Student Spotlight: Sulzhan Bali, MSc-GH Candidate, Seeks Collaborative Solutions
Published August 25, 2015 under Education News
Sulzhan Bali took a unique route to the Duke Global Health Institute (DGHI). A Master of Science in Global Health student, Bali has already earned a master’s in virology and a PhD in molecular biology. But her scientific experience resulted in a realization that many of the challenges that face health care today are not simply scientific problems, but rather may be logistical or business problems that require more collaborative and interdisciplinary solutions.
“Global health is really unique in that it represents an intersection," she said. "It brings together public health, business of healthcare and policy in an effort to make a sustainable impact.”
Bali’s interests in figuring out how to solve these complex issues—and ultimately reducing disease burden around the world—led her to pursue global health coursework. At Duke, Bali has taken advantage of a diversity of courses, taking classes through the Sanford School of Public Policy and the Fuqua School of Business, in addition to those offered at DGHI. She has also worked on several projects in the field, such as a consulting project in South Africa where she worked with a team of Fuqua students on a project on essential medicine logistics.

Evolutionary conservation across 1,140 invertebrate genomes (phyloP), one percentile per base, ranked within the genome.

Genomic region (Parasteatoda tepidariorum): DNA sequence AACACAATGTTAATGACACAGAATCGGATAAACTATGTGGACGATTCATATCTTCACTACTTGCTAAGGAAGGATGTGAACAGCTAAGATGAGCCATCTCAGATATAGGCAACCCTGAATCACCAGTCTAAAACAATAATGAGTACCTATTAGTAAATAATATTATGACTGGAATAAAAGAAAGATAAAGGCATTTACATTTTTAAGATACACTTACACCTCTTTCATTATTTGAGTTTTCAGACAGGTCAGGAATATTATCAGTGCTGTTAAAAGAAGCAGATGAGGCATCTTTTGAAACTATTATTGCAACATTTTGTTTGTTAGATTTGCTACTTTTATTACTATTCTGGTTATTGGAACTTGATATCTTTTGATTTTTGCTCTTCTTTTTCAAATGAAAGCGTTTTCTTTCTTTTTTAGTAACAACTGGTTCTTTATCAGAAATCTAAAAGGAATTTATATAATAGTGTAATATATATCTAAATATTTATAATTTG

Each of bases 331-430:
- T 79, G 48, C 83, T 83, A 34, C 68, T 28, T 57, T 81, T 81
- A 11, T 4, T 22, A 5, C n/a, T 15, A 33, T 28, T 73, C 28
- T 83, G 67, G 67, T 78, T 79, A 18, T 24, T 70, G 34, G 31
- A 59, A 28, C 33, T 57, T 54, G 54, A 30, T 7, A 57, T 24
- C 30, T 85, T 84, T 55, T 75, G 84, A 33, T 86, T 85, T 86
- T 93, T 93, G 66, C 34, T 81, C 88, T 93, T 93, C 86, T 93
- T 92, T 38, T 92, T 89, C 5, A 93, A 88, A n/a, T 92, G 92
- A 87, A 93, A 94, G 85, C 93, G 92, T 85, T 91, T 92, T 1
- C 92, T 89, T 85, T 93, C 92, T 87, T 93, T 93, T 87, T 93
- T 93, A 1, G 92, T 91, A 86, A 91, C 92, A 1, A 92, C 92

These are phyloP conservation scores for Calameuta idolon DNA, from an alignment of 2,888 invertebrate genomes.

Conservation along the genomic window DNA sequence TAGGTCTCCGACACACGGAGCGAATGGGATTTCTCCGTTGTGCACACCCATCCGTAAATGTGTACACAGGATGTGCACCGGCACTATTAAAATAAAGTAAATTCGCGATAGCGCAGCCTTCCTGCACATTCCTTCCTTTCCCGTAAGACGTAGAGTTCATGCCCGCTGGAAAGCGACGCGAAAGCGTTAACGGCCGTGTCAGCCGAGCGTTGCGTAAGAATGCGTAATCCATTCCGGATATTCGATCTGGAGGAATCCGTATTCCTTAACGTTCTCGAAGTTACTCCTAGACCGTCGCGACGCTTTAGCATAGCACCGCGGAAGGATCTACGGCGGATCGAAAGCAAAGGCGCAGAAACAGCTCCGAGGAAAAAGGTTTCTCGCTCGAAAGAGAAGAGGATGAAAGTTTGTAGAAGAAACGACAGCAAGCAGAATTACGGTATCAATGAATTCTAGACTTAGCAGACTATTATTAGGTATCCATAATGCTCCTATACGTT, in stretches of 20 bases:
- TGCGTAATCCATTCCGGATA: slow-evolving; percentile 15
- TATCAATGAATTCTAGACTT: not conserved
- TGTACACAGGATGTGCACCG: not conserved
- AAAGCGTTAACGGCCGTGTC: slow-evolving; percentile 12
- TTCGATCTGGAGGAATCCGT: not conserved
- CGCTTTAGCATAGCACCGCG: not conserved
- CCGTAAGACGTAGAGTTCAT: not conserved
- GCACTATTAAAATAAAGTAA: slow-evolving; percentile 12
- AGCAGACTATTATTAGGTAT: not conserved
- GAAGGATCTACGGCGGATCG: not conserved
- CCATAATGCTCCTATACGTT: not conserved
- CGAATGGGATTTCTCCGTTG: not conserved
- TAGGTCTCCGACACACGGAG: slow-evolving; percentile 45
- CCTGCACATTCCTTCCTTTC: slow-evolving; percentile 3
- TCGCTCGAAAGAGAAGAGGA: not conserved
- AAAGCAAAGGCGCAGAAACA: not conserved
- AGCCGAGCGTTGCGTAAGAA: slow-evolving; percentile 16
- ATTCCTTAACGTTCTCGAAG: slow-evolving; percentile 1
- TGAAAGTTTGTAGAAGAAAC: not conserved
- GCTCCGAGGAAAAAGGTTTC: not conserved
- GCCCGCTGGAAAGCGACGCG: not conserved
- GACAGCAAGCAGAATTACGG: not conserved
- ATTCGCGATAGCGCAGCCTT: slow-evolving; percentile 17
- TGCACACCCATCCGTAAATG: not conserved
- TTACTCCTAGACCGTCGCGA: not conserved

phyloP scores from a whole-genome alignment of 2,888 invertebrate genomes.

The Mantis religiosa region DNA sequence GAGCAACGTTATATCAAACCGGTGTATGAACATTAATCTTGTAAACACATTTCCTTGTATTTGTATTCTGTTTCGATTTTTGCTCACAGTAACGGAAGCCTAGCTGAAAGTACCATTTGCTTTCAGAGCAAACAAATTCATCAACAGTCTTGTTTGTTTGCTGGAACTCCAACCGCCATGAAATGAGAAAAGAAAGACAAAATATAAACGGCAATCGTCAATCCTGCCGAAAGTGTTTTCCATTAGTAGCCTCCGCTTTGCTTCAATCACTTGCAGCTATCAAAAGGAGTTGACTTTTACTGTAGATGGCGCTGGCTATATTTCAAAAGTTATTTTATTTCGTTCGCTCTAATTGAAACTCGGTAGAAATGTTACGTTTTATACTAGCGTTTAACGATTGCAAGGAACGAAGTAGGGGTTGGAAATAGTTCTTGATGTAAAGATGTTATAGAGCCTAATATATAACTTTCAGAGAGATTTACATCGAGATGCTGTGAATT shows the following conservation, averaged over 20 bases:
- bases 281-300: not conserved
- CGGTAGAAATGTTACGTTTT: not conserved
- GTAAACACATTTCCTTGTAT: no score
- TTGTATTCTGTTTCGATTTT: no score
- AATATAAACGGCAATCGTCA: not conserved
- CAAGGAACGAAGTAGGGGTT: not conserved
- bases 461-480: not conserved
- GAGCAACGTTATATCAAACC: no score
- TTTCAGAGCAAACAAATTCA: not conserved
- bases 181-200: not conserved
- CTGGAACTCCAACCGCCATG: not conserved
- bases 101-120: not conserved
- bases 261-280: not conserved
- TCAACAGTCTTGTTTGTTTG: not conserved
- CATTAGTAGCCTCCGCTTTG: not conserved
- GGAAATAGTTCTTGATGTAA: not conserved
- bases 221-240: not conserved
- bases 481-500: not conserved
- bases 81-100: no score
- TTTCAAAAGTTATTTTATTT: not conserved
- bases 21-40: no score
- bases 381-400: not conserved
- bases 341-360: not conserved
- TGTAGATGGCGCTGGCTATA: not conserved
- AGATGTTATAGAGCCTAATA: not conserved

Bali recently completed her global health fieldwork, with a project focused on evaluating the role of the private sector in controlling the Ebola response in Nigeria. Working with the host organization Private Sector Health Alliance of Nigeria and her mentor, Muhammad Ali Pate, a visiting scholar at DGHI, Bali hopes that her work will provide a guideline for governments on how they can effectively engage with the private sector in mitigating the economic impact of epidemics and a roadmap for private sector on how they can assist governments in times of crisis.
Bali is also involved with This Week in Global Health (TWiGH), a global health show that provides updates on current events and topics related to global health. TWiGH aims to bring together the global health community on one platform, creating a space for people to discuss important issues. Bali was recently named one of the top 300 women leaders in global health for her work with the organization.
Bali is interested in pursuing work in consulting or global health policy after she graduates in 2016.